Degradation of chlorophyll in spinach (Spinacia olearacea L. cv. Hybrid 612) appeared to be regulated through the peroxidase-hydrogen peroxide pathway, which opens the porphyrin ring, thus resulting in a colorless compound. This conclusion was arrived at from the analysis of chlorophylls (Chls) and their metabolizes by HPLC and of enzyme activities catalyzing the degradative reactions. Chls decreased at 25C but not at 1C. The chlorophyll oxidase pathway was not active, as noted by the lack of accumulation of a reaction product named Chl a-1. Lipid peroxidation increased with storage, but the products of the reaction. did not degrade chlorophyll, as noted by the lack of increase in Chl a-1. Chlorophyllase activity increased, but chlorophyllide, the expected product of the reaction, changed minimally during senescence. Ethylene at 10 ppm did not alter the pathway that degraded chlorophyll in spinach.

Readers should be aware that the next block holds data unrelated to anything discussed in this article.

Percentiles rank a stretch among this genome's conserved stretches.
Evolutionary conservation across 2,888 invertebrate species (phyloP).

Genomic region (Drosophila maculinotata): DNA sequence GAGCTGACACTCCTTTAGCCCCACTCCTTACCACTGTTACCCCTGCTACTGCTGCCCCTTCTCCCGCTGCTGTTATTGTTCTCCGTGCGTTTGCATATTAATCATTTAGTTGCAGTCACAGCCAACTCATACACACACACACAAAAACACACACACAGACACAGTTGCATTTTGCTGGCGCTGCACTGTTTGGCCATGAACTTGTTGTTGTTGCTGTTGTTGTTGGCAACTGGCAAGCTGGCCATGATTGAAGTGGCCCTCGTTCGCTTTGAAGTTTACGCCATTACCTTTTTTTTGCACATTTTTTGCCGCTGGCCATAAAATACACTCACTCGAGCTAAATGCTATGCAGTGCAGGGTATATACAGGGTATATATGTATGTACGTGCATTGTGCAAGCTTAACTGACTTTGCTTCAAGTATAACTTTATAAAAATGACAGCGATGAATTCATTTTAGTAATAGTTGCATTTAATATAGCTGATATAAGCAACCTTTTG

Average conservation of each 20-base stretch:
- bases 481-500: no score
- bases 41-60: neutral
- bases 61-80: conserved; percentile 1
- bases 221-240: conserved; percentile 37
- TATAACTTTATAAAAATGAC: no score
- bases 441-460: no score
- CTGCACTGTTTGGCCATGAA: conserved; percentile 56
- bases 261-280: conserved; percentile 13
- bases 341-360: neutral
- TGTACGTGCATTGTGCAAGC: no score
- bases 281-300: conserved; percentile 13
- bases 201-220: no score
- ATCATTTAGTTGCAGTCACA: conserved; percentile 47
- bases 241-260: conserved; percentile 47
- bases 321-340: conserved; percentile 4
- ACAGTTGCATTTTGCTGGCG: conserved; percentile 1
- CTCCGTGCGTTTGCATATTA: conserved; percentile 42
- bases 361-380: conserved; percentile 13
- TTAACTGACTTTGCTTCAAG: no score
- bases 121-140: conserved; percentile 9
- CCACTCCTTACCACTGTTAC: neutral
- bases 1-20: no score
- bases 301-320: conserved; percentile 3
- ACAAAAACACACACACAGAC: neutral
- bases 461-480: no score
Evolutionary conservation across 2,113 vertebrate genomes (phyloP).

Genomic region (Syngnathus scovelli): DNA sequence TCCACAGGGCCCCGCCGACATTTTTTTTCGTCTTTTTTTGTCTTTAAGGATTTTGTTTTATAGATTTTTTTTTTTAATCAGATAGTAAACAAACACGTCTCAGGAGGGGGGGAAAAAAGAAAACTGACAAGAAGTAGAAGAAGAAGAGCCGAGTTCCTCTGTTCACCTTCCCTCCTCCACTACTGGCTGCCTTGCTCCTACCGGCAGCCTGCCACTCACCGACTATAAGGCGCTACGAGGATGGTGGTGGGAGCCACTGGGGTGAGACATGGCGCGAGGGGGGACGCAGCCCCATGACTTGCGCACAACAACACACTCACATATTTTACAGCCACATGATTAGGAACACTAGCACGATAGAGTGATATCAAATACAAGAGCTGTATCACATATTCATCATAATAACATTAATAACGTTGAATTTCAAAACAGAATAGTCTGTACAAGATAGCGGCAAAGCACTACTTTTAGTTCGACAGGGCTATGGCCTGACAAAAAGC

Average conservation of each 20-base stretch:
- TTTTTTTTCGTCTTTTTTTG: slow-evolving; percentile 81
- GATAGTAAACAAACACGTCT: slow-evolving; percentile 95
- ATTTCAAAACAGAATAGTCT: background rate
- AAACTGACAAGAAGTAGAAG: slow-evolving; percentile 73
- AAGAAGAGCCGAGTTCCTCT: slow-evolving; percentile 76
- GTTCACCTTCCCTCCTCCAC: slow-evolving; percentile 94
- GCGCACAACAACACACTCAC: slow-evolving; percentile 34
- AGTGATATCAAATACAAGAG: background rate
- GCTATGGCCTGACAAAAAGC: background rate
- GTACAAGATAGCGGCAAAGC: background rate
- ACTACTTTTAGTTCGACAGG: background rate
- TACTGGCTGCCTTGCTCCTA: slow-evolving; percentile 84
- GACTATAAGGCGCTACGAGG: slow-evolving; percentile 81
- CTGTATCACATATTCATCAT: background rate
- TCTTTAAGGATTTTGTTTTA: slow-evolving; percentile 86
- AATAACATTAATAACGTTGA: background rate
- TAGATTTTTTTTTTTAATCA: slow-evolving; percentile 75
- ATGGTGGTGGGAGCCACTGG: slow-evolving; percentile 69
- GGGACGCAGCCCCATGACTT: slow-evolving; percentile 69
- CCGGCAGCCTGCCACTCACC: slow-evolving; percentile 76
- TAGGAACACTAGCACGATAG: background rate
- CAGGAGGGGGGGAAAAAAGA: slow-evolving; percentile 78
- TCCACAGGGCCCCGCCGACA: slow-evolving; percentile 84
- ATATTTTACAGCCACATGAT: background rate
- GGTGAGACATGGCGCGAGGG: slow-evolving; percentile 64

Naoki Yamauchi and Alley E. Watada
Sokrith Sea, Cyril Rakovski, and Anuradha Prakash
green color of pears during ripening is the result of the conversion of chloroplasts (green pigment) into chromoplasts (yellow and red carotenoid pigments) through enzyme-mediated processes involving chlorophyllase, chlorophyll oxidase, and peroxidase